Opinion - On the Devaluation of Time and the Philippine Society
If tardiness spelled death, then the Philippines would be a barren paradise--lands of varying terrain totally free of human influence.
Everyone in this country is guilty of this, what I deem, a cancer in society. Even I, who abide by the adage that "time is gold", have been suspect to this what I consider a subtle crime against thy neighbor.
In the Philippines, there is a prevailing time-related concept aptly named "Filipino time", which fundamentally is the "appearance in an engagement an hour or more late than the set time". To the more time-conscious, Filipino time applies after 30 minutes of the agreed appointment.
It has become a peeve on my part when people do not abide by the values of promptness and punctuality. I had once spoke my mind so clearly and told off a friend, who has lived with the the corny sobriquet "Mr. Late", for... well... being late.
There is no excuse for not informing that you will be late prior to your agreed time of meeting... or not trying at all to be on time.
Filipinos like to be special... and one way to demonstrate being such is by showing up late at an event, to live up to that pseudo grand red carpet entrance. The last one to arrive at the party usually gets all the attention.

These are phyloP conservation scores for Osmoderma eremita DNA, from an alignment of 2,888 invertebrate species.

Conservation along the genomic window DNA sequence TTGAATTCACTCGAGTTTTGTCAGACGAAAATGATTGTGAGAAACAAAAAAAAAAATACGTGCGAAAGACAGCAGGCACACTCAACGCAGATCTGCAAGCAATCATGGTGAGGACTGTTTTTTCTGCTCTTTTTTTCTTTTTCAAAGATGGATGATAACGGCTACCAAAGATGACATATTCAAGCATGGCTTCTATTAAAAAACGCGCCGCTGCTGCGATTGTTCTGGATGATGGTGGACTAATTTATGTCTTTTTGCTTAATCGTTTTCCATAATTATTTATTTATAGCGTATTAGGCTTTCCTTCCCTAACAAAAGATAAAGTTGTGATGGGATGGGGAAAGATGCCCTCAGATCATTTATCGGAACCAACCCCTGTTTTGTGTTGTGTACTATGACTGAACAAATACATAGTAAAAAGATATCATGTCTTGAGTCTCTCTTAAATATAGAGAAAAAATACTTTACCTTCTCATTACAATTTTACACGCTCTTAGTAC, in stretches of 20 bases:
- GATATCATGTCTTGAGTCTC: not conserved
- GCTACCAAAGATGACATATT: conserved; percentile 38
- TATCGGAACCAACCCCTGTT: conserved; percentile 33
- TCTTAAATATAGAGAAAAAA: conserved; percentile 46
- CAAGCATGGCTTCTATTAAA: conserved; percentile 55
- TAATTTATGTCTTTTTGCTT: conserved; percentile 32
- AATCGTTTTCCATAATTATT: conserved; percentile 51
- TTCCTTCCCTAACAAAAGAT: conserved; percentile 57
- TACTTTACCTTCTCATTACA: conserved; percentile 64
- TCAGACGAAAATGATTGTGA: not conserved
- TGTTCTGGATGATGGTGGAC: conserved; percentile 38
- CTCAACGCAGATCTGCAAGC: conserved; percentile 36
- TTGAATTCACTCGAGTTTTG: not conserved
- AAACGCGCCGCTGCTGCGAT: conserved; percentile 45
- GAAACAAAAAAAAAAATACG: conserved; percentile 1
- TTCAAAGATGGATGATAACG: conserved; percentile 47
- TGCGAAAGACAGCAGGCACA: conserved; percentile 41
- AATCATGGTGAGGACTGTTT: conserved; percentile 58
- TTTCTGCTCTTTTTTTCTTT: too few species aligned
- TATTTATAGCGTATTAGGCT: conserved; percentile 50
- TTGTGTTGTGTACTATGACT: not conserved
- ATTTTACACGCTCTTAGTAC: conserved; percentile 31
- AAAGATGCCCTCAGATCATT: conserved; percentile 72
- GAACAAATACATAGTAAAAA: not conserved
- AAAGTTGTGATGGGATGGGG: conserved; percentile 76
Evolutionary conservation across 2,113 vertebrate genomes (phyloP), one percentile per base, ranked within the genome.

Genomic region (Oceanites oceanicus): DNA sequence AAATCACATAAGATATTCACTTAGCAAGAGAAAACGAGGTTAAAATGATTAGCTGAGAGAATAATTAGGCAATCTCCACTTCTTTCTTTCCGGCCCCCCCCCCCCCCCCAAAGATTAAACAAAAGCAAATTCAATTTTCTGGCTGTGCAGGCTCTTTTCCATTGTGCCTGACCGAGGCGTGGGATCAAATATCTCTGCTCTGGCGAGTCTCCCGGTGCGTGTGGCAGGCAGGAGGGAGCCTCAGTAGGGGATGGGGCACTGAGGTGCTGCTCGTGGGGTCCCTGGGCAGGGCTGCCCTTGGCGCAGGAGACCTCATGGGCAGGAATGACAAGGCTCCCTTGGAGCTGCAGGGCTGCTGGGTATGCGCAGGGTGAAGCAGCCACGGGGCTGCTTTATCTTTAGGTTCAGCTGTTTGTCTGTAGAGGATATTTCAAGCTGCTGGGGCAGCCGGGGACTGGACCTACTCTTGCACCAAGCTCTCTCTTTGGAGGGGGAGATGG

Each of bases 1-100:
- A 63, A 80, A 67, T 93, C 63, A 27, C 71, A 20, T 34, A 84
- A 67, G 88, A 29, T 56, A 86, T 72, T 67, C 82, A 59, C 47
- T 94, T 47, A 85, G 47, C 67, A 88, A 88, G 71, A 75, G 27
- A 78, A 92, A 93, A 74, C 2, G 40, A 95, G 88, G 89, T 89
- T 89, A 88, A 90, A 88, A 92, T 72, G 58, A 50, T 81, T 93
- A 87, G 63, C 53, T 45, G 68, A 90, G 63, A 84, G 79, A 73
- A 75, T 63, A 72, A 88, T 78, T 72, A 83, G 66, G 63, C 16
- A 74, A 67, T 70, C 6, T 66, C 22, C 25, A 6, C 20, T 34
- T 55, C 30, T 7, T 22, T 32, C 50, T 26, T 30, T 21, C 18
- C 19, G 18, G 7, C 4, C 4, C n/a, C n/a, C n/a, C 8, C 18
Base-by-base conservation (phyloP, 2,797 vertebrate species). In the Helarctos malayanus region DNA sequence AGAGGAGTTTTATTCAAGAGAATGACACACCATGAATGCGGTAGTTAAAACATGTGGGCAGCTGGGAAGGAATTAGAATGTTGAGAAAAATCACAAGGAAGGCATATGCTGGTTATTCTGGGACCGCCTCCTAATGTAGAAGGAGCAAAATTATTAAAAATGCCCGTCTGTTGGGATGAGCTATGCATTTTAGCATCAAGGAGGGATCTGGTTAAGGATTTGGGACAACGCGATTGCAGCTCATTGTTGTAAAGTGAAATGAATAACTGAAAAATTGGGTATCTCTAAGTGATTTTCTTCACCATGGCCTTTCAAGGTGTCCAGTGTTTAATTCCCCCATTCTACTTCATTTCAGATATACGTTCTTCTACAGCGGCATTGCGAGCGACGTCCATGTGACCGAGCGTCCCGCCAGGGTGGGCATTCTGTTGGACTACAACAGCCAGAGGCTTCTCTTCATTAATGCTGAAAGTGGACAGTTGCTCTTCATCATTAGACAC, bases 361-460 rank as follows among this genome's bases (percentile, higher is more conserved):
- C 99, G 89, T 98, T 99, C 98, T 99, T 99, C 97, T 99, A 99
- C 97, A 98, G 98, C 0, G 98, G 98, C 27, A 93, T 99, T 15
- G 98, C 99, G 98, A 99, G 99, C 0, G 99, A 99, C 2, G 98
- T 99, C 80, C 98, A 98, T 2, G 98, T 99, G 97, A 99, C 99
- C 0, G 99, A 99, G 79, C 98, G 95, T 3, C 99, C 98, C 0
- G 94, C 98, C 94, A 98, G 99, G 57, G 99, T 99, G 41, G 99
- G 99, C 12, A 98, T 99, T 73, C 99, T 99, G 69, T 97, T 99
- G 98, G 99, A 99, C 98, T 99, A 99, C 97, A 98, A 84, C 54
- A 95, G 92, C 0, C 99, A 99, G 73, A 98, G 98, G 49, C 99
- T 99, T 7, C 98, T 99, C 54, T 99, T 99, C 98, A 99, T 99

All the aforementioned superficial thoughts can be translated to a bigger, more substantial Filipino psyche. Tardiness is disrespect for someone's life. You hold that person's life in your hands when you make him or her wait. It is a subtle demonstration of crab mentality inherent in the Filipino culture.
The devaluation of time in the minds of this great nation's people is a show of many of the country's other psychological problems, which includes such uncharacteristically-humane acts as "one against all" and seemingly, nepotism.
A great cause of clogging in the streets of Metro Manila are the public utility vehicles, especially the jeepneys. These are the iconic Philippine-made form of mass transportation derived from the World War II-era American Jeep used as a versatile transport unit.
Jeepneys do not have designated loading and unloading zones... and in many cases, "no loading and unloading zones" are regarded by jeepney drivers as mere suggestions. I know it is unfair to single them out because traffic signs are relegated by most drivers in Metro Manila as ostensibly just that... a street ornament.